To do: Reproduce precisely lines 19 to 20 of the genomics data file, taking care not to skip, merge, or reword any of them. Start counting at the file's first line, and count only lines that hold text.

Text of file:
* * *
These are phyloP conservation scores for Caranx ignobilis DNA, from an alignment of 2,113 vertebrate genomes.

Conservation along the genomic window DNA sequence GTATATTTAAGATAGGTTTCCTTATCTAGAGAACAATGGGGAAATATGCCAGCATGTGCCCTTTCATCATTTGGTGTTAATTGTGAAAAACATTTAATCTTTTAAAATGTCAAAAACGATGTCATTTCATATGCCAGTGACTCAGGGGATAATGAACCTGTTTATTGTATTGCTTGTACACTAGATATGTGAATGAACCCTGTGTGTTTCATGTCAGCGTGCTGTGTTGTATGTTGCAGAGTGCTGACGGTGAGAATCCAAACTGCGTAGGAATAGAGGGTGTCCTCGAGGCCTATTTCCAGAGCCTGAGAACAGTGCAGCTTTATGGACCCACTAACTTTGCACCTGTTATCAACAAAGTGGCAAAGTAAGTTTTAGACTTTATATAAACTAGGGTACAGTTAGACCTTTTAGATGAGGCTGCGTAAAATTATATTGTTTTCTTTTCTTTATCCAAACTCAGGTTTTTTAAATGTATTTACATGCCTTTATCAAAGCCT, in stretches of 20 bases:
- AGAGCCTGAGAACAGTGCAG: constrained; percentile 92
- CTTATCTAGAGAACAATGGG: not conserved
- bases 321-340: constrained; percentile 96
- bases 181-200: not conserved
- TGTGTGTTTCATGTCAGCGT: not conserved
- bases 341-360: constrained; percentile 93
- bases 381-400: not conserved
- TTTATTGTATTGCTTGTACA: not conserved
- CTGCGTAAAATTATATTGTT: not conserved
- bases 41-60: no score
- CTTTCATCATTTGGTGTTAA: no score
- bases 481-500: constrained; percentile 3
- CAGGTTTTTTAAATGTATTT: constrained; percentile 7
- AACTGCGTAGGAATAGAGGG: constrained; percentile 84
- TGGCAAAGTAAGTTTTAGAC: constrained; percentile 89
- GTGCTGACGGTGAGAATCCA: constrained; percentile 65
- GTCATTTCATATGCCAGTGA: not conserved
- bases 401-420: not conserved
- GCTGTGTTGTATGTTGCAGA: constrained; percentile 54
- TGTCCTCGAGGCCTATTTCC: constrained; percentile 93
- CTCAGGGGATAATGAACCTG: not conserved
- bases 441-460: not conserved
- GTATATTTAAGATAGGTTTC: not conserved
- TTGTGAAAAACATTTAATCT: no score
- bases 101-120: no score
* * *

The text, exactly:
- GTCATTTCATATGCCAGTGA: not conserved
- bases 401-420: not conserved